Monday, 19 April 2010

Improve your website – Use forms and not email addresses

By Jon Paget


I’ve spoken to a variety of people recently about their website’s contact page. No surprise there then seeing as we’re a web design agency.

However, what was surprising was the number of times people seemed happy to gloss over the contact us details.

There’s always plenty of discussion about the home page, the products and services pages, even the about us page! Then, almost as an afterthought, ‘we better throw a telephone number on there’ is often mentioned.

Now, some websites, indeed those selling online, may need less focus on contact details. But, many SMEs delivering a service want to engage with their prospects – and this usually means a phone call or a face-to-face meeting (usually arranged over the phone too).

So why is it that if this is one of the end goals of the website – to receive a phone call – that the how and whys of how to achieve this are given so little attention?

At this point, I'm at risk of getting carried away so I’ll focus on one specific issue facing businesses on the contact page: that of the form vs. email address.

Why?

Well lots of websites have an info@... email address on their website instead of using forms and it’s certainly the quickest and easiest thing to do, but is it the best?

The first thing to remember is that by providing an email address you open yourself up to spam. And if that’s not bad enough, each time someone contacts you on email it’s exactly that – on email. With a form you can not only ensure they leave certain key details (although too many fields can often put people off), your content management system will record every question or query that’s sent along with all the details your form captures.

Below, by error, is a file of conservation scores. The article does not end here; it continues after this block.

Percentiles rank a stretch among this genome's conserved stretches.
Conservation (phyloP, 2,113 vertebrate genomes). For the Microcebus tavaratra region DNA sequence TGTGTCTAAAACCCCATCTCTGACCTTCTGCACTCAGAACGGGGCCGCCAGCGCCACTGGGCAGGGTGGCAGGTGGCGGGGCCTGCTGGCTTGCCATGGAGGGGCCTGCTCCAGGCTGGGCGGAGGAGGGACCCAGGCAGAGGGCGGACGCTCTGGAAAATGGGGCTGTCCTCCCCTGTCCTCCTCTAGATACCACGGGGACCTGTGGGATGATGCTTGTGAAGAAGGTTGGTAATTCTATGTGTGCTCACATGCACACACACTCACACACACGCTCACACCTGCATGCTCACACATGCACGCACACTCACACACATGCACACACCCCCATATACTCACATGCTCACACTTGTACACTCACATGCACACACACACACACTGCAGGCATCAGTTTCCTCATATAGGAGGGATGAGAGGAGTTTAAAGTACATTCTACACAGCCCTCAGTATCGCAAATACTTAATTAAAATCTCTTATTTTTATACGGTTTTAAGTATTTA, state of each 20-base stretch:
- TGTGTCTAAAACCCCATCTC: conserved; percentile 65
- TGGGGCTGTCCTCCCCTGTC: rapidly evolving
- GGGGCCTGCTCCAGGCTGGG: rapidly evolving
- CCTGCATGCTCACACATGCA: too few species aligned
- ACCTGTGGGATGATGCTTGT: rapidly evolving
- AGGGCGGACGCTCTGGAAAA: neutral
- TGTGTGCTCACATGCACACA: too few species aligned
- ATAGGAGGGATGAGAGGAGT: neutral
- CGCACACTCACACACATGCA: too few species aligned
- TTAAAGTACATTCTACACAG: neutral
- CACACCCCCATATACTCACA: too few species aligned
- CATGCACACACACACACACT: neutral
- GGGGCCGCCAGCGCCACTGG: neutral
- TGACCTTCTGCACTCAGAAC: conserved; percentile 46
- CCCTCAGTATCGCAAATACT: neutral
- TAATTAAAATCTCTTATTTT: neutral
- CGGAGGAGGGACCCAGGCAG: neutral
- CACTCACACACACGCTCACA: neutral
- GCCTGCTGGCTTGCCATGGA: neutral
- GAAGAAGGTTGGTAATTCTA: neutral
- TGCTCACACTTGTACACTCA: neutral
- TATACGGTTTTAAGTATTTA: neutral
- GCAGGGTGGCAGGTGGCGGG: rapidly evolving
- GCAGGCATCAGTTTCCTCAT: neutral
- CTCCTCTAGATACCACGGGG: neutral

There's also the impression that it leaves - you don't see many websites from larger companies dishing out email addresses. It's nearly always a form.

And, if you do receive emails from leads generated from your site and you disagree with the above, perhaps it’s time to realise you aren’t getting enough business from your website.

2 comments:

  1. All great points. I had a similar conversation last week about setting up my own website, and I was amazed at how much thought needs to go into it.

    In the past, I've always preferred to contact a web business by sending a direct email, because it feels like I've got more control than using a form. For some reason, I felt that a form was more likely to get sent to an automated responder, not a human.

    But now I think about it, that's ridiculous, as the forms and emails probably arrive at the same point, regardless of the route they take.

    Would there be any benefit in adding a line on the contact form saying 'don't worry, this form will be read by a human'?

    J

    ReplyDelete
  2. Hi Jon,

    It's becoming increasingly difficult for businesses to extract email addresses as people become more and more fearful of being bombarded with spam. I also think that anything a business can do to reinforce credibility will help.

    Therefore adding lines such as:

    "we won't share your content with anyone else" or "all the enquiries we receive are read and responded to by a member of our team" should be considered.

    ReplyDelete

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